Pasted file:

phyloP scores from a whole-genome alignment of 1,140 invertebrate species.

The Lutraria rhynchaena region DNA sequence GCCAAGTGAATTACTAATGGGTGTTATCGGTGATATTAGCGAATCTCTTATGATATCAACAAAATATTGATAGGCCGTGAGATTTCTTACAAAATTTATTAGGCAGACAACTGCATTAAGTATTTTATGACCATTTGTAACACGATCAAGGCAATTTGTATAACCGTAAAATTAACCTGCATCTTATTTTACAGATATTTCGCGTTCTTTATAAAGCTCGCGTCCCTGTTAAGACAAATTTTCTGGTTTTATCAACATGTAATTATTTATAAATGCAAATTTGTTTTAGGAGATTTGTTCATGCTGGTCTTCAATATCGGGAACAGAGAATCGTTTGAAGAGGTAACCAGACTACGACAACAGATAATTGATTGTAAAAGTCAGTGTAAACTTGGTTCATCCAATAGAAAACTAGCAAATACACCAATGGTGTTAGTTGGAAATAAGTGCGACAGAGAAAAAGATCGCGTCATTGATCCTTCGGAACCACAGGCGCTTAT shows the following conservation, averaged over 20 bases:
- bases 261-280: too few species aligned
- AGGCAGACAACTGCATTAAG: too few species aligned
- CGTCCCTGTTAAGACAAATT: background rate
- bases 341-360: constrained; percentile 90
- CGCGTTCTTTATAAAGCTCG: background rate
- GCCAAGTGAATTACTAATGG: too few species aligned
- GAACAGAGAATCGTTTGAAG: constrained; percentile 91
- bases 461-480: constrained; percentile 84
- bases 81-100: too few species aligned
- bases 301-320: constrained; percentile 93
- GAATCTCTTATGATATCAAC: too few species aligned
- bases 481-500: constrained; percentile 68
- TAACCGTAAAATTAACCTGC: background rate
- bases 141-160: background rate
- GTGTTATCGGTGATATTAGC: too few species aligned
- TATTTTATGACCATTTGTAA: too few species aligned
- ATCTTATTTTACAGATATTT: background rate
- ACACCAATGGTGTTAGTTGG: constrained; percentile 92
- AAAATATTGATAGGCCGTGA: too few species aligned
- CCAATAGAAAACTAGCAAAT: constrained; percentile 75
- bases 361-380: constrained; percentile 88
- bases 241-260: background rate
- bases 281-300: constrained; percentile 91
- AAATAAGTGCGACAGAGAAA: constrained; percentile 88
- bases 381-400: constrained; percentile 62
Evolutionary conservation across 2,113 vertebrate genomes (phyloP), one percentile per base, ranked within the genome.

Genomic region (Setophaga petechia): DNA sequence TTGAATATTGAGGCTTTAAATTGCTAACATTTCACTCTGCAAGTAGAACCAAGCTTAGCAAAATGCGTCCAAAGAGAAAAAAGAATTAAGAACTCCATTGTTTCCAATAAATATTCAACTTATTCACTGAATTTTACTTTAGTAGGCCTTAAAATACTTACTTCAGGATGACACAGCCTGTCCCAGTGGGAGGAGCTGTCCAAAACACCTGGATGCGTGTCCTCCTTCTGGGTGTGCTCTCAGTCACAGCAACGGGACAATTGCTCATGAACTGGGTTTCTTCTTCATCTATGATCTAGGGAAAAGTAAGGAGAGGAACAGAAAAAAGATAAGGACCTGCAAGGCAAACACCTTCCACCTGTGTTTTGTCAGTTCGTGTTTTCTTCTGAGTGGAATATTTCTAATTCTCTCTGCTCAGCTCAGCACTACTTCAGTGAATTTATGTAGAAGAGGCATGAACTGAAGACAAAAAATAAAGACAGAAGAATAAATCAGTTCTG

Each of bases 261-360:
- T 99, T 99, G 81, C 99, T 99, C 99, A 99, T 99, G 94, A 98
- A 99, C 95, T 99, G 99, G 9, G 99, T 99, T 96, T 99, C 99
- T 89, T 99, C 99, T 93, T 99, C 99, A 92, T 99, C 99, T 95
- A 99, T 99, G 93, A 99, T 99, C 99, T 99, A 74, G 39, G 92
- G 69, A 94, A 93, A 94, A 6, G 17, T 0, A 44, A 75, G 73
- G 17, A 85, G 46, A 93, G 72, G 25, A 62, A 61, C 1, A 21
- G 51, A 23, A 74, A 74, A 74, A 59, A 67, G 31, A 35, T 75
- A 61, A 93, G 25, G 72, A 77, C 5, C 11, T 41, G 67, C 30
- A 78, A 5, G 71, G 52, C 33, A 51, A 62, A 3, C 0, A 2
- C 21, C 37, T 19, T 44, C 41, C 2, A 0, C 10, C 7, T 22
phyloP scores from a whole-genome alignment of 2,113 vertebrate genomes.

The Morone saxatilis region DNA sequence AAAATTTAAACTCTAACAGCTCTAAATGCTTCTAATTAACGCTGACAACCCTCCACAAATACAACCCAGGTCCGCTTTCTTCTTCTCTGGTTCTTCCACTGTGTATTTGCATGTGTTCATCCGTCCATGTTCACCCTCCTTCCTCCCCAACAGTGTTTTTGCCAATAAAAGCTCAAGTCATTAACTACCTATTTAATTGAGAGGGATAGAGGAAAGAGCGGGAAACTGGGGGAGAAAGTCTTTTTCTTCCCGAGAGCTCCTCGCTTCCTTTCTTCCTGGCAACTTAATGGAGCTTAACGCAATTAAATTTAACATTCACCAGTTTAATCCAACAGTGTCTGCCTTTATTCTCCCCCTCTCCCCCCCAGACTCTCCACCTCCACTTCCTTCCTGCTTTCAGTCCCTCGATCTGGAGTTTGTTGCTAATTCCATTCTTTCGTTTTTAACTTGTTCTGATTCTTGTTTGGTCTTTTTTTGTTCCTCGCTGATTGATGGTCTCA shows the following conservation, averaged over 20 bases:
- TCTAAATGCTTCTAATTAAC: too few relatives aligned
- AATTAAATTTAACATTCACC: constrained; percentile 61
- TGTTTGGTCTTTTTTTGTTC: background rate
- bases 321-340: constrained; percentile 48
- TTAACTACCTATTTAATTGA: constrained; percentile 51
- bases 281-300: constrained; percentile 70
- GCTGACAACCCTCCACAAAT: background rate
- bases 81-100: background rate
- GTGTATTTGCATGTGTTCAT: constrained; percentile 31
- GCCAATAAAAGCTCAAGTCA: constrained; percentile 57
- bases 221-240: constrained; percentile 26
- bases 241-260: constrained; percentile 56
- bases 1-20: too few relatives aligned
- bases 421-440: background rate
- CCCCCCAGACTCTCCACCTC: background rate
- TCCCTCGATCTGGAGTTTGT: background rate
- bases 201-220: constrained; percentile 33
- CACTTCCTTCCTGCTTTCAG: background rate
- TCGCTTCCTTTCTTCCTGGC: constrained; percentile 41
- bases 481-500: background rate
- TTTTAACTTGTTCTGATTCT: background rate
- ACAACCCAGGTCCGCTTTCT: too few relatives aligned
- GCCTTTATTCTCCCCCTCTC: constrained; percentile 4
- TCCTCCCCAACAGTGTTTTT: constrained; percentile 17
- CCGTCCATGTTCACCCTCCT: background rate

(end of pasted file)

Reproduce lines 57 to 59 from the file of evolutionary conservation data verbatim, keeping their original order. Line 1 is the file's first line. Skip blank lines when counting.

- CCCCCCAGACTCTCCACCTC: background rate
- TCCCTCGATCTGGAGTTTGT: background rate
- bases 201-220: constrained; percentile 33